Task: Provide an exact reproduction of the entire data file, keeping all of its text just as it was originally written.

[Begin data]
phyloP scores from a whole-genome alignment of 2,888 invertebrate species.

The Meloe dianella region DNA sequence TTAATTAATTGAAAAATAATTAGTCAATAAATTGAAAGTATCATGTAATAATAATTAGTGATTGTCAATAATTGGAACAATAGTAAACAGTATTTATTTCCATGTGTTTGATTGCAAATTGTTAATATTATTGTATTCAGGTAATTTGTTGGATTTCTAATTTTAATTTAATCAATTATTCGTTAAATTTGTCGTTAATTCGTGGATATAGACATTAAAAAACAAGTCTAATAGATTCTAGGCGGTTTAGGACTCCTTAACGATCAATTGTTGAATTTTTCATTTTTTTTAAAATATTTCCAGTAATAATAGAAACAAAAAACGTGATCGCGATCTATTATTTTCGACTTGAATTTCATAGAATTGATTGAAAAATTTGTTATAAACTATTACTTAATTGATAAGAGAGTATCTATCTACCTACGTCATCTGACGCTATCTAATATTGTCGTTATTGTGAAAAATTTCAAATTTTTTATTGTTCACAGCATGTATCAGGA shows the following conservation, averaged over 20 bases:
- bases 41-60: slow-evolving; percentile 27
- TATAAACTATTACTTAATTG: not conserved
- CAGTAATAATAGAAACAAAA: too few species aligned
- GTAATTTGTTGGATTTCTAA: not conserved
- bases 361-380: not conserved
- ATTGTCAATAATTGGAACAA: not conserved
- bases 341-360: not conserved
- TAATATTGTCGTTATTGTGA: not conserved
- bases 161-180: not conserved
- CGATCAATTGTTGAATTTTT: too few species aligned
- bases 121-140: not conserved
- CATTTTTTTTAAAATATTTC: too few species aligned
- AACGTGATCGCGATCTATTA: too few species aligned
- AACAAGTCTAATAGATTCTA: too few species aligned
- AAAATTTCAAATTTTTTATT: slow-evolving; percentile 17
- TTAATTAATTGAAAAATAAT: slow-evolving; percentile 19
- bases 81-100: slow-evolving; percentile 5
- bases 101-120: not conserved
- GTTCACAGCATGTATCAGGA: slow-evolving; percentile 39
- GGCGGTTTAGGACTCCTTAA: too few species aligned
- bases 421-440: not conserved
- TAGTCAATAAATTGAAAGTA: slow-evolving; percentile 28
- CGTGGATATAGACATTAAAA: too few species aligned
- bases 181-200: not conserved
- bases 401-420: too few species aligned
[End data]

phyloP scores from a whole-genome alignment of 2,888 invertebrate species.

The Meloe dianella region DNA sequence TTAATTAATTGAAAAATAATTAGTCAATAAATTGAAAGTATCATGTAATAATAATTAGTGATTGTCAATAATTGGAACAATAGTAAACAGTATTTATTTCCATGTGTTTGATTGCAAATTGTTAATATTATTGTATTCAGGTAATTTGTTGGATTTCTAATTTTAATTTAATCAATTATTCGTTAAATTTGTCGTTAATTCGTGGATATAGACATTAAAAAACAAGTCTAATAGATTCTAGGCGGTTTAGGACTCCTTAACGATCAATTGTTGAATTTTTCATTTTTTTTAAAATATTTCCAGTAATAATAGAAACAAAAAACGTGATCGCGATCTATTATTTTCGACTTGAATTTCATAGAATTGATTGAAAAATTTGTTATAAACTATTACTTAATTGATAAGAGAGTATCTATCTACCTACGTCATCTGACGCTATCTAATATTGTCGTTATTGTGAAAAATTTCAAATTTTTTATTGTTCACAGCATGTATCAGGA shows the following conservation, averaged over 20 bases:
- bases 41-60: slow-evolving; percentile 27
- TATAAACTATTACTTAATTG: not conserved
- CAGTAATAATAGAAACAAAA: too few species aligned
- GTAATTTGTTGGATTTCTAA: not conserved
- bases 361-380: not conserved
- ATTGTCAATAATTGGAACAA: not conserved
- bases 341-360: not conserved
- TAATATTGTCGTTATTGTGA: not conserved
- bases 161-180: not conserved
- CGATCAATTGTTGAATTTTT: too few species aligned
- bases 121-140: not conserved
- CATTTTTTTTAAAATATTTC: too few species aligned
- AACGTGATCGCGATCTATTA: too few species aligned
- AACAAGTCTAATAGATTCTA: too few species aligned
- AAAATTTCAAATTTTTTATT: slow-evolving; percentile 17
- TTAATTAATTGAAAAATAAT: slow-evolving; percentile 19
- bases 81-100: slow-evolving; percentile 5
- bases 101-120: not conserved
- GTTCACAGCATGTATCAGGA: slow-evolving; percentile 39
- GGCGGTTTAGGACTCCTTAA: too few species aligned
- bases 421-440: not conserved
- TAGTCAATAAATTGAAAGTA: slow-evolving; percentile 28
- CGTGGATATAGACATTAAAA: too few species aligned
- bases 181-200: not conserved
- bases 401-420: too few species aligned